Jerry Wexler grew up in the Washington Heights neighborhood of Manhattan, the oldest son of a Polish immigrant father and a German Jewish mother. As a teenager Wexler developed a taste for jazz music. When he enrolled at Kansas State University in 1936, he discovered southern music and the blues. Wexler began his career as a journalist for Billboard Magazine, where he is credited with coining the term "rhythm and blues" as a substitute for the more prevalent term of the day, "race music." As an artists and repertoire (A & R) man with Atlantic Records, Wexler became an important influence in the development of American soul music, bringing artists such as Aretha Franklin and Wilson Pickett to the attention of mainstream audiences.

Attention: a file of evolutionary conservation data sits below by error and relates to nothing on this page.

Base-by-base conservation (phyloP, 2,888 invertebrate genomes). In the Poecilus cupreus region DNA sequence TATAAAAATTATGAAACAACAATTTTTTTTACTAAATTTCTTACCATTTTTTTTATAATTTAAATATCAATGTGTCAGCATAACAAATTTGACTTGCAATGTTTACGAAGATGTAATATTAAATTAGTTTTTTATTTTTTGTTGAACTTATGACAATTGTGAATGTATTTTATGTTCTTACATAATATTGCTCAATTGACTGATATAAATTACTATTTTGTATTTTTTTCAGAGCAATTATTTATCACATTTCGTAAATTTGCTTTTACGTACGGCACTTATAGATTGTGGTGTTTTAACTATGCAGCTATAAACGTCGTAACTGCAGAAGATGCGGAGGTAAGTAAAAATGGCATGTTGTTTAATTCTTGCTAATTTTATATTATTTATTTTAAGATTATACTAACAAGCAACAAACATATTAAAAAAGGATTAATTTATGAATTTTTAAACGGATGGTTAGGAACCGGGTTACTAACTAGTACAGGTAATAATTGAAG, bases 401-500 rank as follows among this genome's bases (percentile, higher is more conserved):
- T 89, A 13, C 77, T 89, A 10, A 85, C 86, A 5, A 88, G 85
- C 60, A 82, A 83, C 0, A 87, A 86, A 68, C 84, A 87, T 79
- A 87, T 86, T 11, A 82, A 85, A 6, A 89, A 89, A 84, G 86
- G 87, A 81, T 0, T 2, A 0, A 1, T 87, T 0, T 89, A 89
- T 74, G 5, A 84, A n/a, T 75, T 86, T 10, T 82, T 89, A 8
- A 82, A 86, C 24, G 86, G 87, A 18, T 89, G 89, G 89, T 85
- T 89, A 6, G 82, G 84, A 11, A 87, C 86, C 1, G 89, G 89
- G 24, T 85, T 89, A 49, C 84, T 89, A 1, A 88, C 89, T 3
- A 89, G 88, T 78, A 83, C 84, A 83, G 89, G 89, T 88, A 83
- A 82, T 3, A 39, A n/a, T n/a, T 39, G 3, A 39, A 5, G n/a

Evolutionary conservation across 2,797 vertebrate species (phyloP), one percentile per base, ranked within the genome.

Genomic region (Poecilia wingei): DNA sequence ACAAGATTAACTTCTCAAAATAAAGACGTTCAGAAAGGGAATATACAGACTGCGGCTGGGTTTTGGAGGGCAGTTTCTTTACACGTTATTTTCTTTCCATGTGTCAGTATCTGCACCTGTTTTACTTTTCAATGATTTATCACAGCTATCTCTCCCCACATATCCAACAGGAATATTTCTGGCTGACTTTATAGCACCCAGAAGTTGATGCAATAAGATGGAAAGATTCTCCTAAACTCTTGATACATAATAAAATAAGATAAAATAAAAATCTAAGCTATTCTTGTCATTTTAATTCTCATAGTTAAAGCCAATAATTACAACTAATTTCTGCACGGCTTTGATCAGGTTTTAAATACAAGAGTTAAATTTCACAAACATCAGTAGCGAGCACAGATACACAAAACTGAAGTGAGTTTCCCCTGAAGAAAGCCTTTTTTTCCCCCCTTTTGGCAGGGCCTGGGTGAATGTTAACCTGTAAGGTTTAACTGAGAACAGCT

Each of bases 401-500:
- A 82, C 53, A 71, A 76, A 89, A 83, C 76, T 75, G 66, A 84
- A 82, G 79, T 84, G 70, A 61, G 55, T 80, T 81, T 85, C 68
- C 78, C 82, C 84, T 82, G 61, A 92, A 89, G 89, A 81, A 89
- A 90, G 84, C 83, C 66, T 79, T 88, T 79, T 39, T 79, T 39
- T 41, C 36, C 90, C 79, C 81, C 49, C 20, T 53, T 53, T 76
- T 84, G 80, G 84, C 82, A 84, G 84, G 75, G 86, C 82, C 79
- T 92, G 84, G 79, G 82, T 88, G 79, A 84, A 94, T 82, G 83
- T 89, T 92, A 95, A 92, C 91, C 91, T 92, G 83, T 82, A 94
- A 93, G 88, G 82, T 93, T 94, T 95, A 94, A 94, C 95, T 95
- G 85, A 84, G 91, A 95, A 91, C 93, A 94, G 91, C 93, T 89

From the description of Jerry Wexler Papers, 1943-2004, undated. (Rock and Roll Hall of Fame and Museum - Library and Archives). WorldCat record id: 769766307